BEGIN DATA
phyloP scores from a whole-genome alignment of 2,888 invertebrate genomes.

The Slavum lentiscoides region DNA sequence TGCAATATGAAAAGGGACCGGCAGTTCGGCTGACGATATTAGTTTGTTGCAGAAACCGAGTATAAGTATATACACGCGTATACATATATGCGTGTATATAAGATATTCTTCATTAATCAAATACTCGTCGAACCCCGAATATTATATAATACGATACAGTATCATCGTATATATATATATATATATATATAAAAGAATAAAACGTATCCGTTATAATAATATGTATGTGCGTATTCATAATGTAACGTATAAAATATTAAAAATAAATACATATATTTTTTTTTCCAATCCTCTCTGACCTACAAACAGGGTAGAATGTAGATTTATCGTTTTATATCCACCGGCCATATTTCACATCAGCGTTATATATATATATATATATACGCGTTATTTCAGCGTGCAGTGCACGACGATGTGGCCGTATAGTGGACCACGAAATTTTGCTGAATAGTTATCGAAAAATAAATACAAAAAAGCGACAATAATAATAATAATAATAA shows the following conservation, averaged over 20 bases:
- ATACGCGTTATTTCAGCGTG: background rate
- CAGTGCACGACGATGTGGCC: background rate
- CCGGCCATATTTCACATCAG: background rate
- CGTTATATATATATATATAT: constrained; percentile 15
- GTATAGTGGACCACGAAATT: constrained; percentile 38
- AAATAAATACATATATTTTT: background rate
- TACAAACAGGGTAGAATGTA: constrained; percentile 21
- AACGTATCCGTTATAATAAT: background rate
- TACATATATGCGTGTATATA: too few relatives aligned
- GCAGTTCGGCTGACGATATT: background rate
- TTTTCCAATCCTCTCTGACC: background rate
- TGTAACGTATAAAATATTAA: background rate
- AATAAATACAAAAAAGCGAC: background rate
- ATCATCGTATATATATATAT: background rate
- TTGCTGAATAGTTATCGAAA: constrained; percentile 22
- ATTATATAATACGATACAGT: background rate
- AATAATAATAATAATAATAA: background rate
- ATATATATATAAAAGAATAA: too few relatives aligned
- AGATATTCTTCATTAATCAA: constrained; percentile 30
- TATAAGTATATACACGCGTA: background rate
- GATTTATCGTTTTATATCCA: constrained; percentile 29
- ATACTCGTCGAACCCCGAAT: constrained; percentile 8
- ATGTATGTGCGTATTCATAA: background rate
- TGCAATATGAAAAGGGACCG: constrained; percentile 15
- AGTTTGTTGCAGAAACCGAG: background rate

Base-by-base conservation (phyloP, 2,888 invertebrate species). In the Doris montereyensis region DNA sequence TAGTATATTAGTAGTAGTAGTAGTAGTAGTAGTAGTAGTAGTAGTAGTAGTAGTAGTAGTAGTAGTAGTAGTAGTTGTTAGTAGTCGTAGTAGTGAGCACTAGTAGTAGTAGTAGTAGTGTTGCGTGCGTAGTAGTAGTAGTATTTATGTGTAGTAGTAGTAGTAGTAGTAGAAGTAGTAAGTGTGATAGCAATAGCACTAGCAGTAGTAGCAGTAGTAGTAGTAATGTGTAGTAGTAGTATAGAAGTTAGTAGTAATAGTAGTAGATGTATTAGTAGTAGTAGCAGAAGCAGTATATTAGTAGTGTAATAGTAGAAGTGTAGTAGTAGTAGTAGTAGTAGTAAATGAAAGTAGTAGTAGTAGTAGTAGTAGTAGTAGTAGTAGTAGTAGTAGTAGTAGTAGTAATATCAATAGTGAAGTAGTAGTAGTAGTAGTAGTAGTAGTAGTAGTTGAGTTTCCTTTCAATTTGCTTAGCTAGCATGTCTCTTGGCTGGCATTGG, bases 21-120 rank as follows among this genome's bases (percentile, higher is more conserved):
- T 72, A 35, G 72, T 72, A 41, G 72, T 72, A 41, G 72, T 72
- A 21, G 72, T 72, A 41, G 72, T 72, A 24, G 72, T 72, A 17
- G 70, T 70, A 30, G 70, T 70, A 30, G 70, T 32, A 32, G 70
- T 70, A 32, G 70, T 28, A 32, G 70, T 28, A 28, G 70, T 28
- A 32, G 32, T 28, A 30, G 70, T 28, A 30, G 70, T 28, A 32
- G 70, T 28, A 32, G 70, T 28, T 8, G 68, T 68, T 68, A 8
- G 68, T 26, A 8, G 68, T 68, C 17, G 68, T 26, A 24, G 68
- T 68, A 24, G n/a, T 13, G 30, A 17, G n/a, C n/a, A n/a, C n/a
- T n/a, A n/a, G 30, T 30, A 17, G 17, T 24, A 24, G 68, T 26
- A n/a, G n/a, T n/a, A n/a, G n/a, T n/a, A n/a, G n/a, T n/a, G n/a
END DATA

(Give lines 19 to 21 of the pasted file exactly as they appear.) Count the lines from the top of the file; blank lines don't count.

- AATAATAATAATAATAATAA: background rate
- ATATATATATAAAAGAATAA: too few relatives aligned
- AGATATTCTTCATTAATCAA: constrained; percentile 30